I'll be honest, I don't care to psychoanalyze an artist's work, to parse their lyrics and plumb for hidden meaning. I'll leave that to better journalists like the New York Times, which recently ran an excellent expose and interview. I prefer to simply lay an exceptional lyric out for all to see, and there are several on this tangled but rewarding record. You'd have to extend your search into the world of literature to find another writer like Case. From "Winnie": Her mouth was as sharp as the rib of a star. The cumulative effect of Hell-on is that of a personal mythology, shattered scattered and gathered.
It's common knowledge that the recording of Neko Case's new CD coincided with her Vermont home being destroyed by fire. While it's interesting to regard these works in the light of that episode, with all that's happening in the world I would argue that Hell-on would have been the same project if the artist's barn remained standing. Even though these eccentric songs don't make for easy listening, repeated exposure will reveal a greater coherence and musical resonance to the proceedings. That said, it's likely that the ideas and the spirit of Neko Case's new work will echo around our days more than the choruses.
When I am dark and I am down as I am now / The only thing that makes me smile is to remember / That I'm beloved of the wild / And may you ever return / To the warmth of your species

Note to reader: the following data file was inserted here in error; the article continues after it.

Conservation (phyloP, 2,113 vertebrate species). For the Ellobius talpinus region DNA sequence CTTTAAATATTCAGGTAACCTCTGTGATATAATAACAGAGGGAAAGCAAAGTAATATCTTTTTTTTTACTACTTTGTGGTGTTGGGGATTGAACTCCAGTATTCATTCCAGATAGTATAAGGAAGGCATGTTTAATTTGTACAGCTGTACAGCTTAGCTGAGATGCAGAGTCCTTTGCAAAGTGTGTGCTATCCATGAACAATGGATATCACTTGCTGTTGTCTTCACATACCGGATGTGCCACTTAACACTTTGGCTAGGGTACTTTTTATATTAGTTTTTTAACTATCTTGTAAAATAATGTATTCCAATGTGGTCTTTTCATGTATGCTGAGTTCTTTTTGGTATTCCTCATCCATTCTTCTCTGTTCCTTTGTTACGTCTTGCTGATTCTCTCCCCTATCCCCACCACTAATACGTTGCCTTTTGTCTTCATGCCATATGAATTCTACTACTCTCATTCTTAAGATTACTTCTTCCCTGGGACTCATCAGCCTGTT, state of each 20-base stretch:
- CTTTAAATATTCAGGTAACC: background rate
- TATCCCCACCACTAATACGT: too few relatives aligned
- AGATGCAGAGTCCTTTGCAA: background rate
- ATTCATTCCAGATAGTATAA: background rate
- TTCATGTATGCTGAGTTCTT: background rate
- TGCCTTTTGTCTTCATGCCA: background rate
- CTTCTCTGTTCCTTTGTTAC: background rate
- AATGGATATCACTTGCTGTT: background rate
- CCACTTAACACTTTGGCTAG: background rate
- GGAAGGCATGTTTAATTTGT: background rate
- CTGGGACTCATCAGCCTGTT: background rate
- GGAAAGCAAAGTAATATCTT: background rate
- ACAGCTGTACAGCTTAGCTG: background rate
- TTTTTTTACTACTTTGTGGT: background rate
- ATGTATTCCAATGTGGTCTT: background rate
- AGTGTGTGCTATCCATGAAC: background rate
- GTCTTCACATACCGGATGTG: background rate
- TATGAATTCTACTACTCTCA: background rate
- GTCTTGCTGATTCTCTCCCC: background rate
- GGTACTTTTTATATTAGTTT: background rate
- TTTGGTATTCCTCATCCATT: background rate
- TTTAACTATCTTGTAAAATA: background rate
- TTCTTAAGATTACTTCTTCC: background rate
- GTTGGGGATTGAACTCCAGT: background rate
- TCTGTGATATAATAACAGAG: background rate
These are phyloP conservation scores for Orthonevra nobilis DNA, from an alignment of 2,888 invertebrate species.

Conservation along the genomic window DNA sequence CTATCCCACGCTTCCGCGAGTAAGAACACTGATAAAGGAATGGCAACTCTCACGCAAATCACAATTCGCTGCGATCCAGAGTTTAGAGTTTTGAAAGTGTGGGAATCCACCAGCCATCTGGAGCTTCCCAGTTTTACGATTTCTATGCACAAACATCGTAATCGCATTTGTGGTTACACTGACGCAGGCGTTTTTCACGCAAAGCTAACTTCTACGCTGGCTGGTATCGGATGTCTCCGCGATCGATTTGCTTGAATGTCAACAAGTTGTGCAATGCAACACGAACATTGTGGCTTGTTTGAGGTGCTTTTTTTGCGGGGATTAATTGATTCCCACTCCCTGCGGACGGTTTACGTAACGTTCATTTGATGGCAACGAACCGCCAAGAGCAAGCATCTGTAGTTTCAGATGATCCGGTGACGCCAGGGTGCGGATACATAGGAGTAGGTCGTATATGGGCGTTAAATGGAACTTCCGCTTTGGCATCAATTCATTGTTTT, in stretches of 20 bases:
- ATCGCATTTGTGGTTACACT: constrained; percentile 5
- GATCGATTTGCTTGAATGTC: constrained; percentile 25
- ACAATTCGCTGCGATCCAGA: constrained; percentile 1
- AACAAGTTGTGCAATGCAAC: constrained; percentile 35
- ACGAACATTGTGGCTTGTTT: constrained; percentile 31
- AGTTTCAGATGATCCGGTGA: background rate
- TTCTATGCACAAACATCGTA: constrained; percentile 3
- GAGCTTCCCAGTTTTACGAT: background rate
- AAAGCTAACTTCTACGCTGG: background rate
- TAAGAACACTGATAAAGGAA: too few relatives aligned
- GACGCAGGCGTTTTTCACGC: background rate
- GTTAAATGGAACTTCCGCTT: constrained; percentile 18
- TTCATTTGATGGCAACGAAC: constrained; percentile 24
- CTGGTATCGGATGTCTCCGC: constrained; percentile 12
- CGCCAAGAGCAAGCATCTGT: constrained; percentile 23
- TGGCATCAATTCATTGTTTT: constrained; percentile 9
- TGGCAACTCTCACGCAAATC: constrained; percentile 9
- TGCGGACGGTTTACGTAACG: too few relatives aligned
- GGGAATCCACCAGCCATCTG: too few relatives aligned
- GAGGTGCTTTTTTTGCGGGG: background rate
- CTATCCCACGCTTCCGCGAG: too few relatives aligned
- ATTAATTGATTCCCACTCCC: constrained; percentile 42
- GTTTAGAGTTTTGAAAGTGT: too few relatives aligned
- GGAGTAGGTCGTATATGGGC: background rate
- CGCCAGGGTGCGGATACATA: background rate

^ Neko Case w/Eric Bachman, "Sleep All Summer" Hell-on (Anti, 18)
- Iron & Wine, "Tree By the River" Kiss Each Other Clean (Warner, 10)
- Phil Cook, "Miles Away" People Are My Drug (Psychic Hotline, 18)
- Tami Neilson, "Manitoba Sunrise at Motel 6" Sassafrass (Outside, 18) D
- Jeffrey Foucault, "Blown" Blood Brothers (Tone Tree, 18)
- Kim Richey, "Pin a Rose" Edgeland (Yep Roc, 18)
- Andrew Combs, "Reptilia" 5 Covers & a Song EP (New West, 18) D
- Pat Reedy & Longtime Goners, "Nashville Tennessee at 3am" That's All There Is (Muddy Roots, 18)
- Dwight Yoakam, "Pretty Horses" single (Reprise, 18)
- Jesse Dayton, "Jailhouse Religion" The Outsider (Blue Elan, 18)
- James McMurtry, "Six Year Drought" Childish Things (Lightning Rod, 05)
- Shannon Shaw, "Broke My Own" Shannon in Nashville (Easy Eye, 18) D
- I See Hawks in LA, "Last Man in Tujunga" Live and Never Learn (ISHiLA, 18)
- Brent Cobb, "Providence Canyon" Providence Canyon (Elektra, 18)
- John Calvin Abney, "Cowboys & Canyon Queens" Coyote (Abney, 18)
- Romantica, "Dear Caroline" Outlaws (La Traviata, 18)
- Ana Egge, "Girls Girls Girls" White Tiger (StorySound, 18)
- M Ward, "Miracle Man' What a Wonderful Industry (M Ward, 18) D
- Jess Williamson, "White Bird" Cosmic Wink (Mexican Summer, 18) D
- Paul Cauthen, "Lil Son" Have Mercy EP (Lightning Rod, 18)
- Milk Carton Kids, "Younger Years" All the Things That I Did ... (Anti, 18)
- Nathan Salsburg, "Timoney's" Third (No Quarter, 18) D
- Jason Isbell, "The Assassin" Sirens of the Ditch Deluxe Edition (New West, 18) D
- Devil Makes Three, "Paint My Face" Chains Are Broken (New West, 18) D
- Swamp Dogg, "Sam Stone" Cuffed Collared & Tagged (Fat Possum, 72)
- Juanita Stein, "Easy Street" Until the Lights Fade (Nude, 18)
- Lori McKenna, "Young and Angry Again" The Tree (CN, 18)
- Vic Chesnutt w/Lambchop, "Replenished" Salesman & Bernadette (Ghetto Bells, 98)
- Dillon Carmichael, "It's Simple" Hell On An Angel (Riser House, 18)
- NQ Arbuckle, "Sleepy Wife" Future Happens Anyway (Six Shooter, 14)